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Uganda: Why Stella Nyanzi’s radical rudeness scares the government

Uganda: Why Stella Nyanzi’s radical rudeness scares the government

Wade McMullen & Rebecca Sheff | AFRICAN ARGUMENTS | Stella Nyanzi elevates provocative activism into art. Frustrated with governance issues in Uganda last year, the human rights defender and academic dared to call President Yoweri Museveni a “pair of buttocks” on Facebook. Ugandan authorities arrested her, prompting the Twitterverse to explode with indignant #PairOfButtocks hashtags until she was released more than a month later.

A group of experts at the United Nations recently determined that Nyanzi was unlawfully and arbitrarily detained, based on a petition jointly filed by Robert F. Kennedy Human Rights and Chapter Four Uganda. Yet the Ugandan government continues to press charges against Nyanzi for “cyber harassment” and “offensive communication”.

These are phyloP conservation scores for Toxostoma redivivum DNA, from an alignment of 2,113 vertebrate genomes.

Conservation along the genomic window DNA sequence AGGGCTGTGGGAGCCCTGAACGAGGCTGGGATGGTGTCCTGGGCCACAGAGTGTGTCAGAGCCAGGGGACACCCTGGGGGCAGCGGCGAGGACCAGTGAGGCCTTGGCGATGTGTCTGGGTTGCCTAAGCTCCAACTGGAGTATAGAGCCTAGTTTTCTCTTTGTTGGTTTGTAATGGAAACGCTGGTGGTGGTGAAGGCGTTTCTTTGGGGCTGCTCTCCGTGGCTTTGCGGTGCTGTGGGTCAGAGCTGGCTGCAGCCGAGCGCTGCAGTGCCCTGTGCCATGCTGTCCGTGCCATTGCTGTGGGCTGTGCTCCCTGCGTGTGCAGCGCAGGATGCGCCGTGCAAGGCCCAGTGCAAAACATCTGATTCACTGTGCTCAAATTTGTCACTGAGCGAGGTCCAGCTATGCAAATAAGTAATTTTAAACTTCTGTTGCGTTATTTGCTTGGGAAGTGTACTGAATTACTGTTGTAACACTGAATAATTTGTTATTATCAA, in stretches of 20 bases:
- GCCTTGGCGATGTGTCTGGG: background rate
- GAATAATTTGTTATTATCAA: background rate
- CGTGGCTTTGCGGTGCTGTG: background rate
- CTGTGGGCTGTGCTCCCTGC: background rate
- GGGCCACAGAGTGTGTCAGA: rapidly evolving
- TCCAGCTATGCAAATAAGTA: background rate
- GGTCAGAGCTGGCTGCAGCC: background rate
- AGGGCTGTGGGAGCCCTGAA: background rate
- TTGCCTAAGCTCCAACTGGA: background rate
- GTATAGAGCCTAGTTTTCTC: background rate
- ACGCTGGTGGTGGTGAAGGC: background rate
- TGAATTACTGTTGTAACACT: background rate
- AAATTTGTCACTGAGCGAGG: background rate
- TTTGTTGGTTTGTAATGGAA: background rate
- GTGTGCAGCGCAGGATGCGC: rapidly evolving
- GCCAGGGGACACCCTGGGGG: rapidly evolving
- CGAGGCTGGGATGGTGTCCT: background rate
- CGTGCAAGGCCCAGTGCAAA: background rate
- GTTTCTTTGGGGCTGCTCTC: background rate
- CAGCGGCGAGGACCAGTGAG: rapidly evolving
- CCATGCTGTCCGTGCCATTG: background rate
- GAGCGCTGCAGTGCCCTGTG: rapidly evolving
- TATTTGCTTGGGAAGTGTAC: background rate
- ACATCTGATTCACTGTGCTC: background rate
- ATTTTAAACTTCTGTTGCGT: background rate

Nyanzi’s case is about more than a clever meme that landed one activist in jail. Amongst other things, it’s about whether we take women seriously when they fight back against powerful men with one of the only tools they have – their voice.

The Ugandan law that Nyanzi is accused of violating – the Computer Misuse Act of 2011 – is derived from the archaic notion of lèse-majesté, the crime of offending the dignity of the reigning monarch. Emperors during the Roman period and kings in early European feudal states would hack off limbs and put people to death for such utterances. Even today, a number of countries criminalise speech deemed to be insulting to the head of state, from Thailand to Saudi Arabia, where criticism of the king or crown prince can be considered terrorist acts. In Zimbabwe, authorities have arrested people for even mildly offensive language such as calling then-President Mugabe “too old” or a “selfish and sick man”.

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